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I believe it was in 1977, when I was at the State Department, that President Jimmy Carter advised Americans to ‘get over their inordinate fear of Communism’.  (He also warned of our unsus-tain-able dependence on oil, and put solar panels on the White House roof - panels later removed by Ronald Reagan...)

Jimmy Carter’s advice was quickly buried, and as a long-term consequence, Rachel Madow was hardly able to restrain her gaiety as she dissected the blooper that kept on giving in Christine O’Donnell’s debate with her Democratic opponent for Senate from Delaware.  But behind the gaiety lurks the the sad fact that had the debate not taken place in front of a public of law students, there would have been no reaction to O’Donnell’s ignorance.

The Tea Partiers are only able to brandish copies of the constitution as they talk about ‘taking their country back’ because most audiences haven’t a clue about what it says. Even Ms O’Donnell, who claims to have taken an in-depth course on the Constitution at Claremont Graduate school, would have to carry a copy at all times to appear even superficially knowledgeable.

Belated implementation of Carter’s advice would include a manda-tory crash course on the Constitution for all students above seventh grade. But the problem goes deeper than preventing future elections from becoming side-shows.

Had Americans been exposed to serious analysis of twentieth century ideologies - including the competing ideologies of the framers -TV’s finest would not have to resort to chortling over constitutional snafus to win over voters to the progressive side.  As things now stand, repeated accusations of ‘socialism’ by Tea Partiers and standard Republicans can only be met with nervous assurances on MSNBC that ‘nothing is further from the truth’.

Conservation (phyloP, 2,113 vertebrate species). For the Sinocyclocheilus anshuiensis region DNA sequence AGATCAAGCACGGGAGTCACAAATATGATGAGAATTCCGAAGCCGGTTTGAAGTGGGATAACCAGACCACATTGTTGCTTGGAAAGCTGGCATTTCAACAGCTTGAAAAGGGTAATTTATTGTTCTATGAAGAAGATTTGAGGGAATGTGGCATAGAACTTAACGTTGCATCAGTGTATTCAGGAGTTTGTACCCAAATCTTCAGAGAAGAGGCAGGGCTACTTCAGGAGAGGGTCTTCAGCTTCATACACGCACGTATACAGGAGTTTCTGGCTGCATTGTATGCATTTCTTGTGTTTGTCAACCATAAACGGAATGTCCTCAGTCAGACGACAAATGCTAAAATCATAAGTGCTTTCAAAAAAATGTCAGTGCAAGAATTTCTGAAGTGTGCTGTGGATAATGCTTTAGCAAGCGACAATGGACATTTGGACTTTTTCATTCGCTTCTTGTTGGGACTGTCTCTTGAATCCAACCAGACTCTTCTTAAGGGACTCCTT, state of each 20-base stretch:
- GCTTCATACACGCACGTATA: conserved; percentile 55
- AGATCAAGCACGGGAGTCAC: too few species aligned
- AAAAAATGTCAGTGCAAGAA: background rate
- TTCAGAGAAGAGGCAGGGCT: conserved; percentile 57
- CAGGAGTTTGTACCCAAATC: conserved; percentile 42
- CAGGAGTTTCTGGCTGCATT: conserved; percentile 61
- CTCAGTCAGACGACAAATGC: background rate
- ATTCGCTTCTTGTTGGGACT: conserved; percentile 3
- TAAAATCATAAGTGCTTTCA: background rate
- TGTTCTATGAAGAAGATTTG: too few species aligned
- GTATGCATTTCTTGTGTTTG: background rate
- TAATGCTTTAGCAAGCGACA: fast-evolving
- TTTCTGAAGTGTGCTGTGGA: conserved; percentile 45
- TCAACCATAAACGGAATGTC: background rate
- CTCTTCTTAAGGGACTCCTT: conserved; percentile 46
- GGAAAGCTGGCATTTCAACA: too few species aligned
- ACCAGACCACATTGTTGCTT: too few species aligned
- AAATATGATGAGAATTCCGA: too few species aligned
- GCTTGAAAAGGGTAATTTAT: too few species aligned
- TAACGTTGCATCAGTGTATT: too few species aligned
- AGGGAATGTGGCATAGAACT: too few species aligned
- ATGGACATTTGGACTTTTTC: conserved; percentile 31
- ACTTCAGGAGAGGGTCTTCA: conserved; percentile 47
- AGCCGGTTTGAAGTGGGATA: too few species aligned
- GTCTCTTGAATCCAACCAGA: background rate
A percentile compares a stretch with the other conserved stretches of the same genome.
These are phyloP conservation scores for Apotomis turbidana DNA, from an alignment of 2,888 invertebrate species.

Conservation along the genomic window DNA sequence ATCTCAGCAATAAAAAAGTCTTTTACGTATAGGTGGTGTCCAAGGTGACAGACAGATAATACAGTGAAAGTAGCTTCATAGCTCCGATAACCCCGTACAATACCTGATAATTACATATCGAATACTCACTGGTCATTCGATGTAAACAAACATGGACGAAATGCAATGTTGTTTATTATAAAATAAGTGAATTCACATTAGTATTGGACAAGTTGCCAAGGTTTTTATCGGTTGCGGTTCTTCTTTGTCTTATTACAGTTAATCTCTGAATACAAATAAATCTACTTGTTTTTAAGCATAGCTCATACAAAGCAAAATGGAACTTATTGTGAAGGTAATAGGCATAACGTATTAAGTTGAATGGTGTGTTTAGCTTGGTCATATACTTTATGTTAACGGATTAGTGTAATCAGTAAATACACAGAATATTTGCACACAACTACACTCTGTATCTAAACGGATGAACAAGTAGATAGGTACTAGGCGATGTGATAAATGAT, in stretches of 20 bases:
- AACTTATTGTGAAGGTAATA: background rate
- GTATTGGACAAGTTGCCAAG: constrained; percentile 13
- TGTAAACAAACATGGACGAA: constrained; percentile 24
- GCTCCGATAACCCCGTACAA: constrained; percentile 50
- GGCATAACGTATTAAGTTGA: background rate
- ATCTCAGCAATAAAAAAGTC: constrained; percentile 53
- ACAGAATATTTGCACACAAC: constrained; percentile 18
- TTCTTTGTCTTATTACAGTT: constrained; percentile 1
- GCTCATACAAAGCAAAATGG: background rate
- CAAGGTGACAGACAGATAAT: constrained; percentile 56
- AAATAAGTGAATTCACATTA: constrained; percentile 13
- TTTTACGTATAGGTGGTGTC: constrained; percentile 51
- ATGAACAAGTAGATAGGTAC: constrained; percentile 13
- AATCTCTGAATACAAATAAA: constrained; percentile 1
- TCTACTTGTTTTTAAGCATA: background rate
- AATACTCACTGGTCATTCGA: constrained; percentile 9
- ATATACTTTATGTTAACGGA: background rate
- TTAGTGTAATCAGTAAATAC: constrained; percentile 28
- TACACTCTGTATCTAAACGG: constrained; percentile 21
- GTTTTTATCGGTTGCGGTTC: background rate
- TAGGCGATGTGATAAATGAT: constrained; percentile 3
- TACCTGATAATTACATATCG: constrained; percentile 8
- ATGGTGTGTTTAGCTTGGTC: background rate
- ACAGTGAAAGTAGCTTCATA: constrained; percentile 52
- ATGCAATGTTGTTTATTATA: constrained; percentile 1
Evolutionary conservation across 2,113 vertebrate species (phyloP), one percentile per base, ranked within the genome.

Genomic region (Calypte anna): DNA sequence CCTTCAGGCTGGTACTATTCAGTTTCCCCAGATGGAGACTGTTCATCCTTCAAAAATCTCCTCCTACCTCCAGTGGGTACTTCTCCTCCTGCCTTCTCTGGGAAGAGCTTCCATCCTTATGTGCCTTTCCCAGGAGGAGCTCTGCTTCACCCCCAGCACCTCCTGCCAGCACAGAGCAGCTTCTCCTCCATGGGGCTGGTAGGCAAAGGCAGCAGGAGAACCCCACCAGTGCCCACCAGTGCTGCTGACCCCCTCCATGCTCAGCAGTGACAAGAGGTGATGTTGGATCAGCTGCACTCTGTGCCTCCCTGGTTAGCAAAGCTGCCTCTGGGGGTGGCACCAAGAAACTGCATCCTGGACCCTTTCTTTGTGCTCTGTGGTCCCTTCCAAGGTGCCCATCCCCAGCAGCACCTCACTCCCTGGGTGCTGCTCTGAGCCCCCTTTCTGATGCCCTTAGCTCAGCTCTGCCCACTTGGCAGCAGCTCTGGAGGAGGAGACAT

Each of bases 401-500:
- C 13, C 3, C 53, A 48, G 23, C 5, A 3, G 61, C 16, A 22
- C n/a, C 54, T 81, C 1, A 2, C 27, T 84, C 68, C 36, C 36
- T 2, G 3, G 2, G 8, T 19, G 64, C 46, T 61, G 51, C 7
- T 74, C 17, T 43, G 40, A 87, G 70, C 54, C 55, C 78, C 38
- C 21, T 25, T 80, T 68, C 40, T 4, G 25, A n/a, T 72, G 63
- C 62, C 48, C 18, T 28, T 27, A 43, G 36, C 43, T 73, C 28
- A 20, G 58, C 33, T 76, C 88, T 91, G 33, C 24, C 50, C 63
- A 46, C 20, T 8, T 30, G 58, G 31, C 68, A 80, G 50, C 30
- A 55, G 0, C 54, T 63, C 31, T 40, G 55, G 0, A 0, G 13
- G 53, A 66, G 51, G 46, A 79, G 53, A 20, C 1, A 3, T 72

The truth is supposed to set people free. The truth about life in Germany under Hitler and contemporary life in countries with social democratic regimes (or ‘socialism’) would enable American voters to recognize the fascist goals of the Tea Party’s backers, corporate America, from whom the Supreme Court has recently lifted its last remaining obstacle to power.

Socialists are the last minority in America to have remained in the closet, and  soon it will be too late.  For the BBC to suggest, as it did yesterday, that the riots in France could soon come to America, is to compare apples and oranges.  Today the BBC backed off, asking: “What is it that makes French students revolt so?
Carefully handed down from generation to generation, the modus manifestandi has become part of national lore. Quite consciously, the makers of this student rebellion are acting out the parts created by their forefathers and - mothers in that greatest of all student rebellions: May 1968. The rituals are identical: the 'general assemblies' in which budding leaders bellow into bull-horns, the arm-link procession, the look of beatific joy.The slogans are straight from 1968. The students chant: "Sarkozy, t'es foutu, la jeunesse est dans la rue" (Sarkozy you're screwed, the youth is in the street) - which apart from the name is a formulation unchanged from De Gaulle's time.”

The Brit - dangerously Americanized - still hasn’t got it right: the French modus manifestandi can be traced at least as far back as the Bastille.  In America, earnest anchors and comedians convene crowds to the National Mall -  a few yards from the twin seats of power - to exhort them to turn out on election day.

Originally posted to Deena Stryker on Wed Oct 20, 2010 at 08:16 AM PDT.

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Comment Preferences

  •  In the late 1940s, those who control the (5+ / 0-)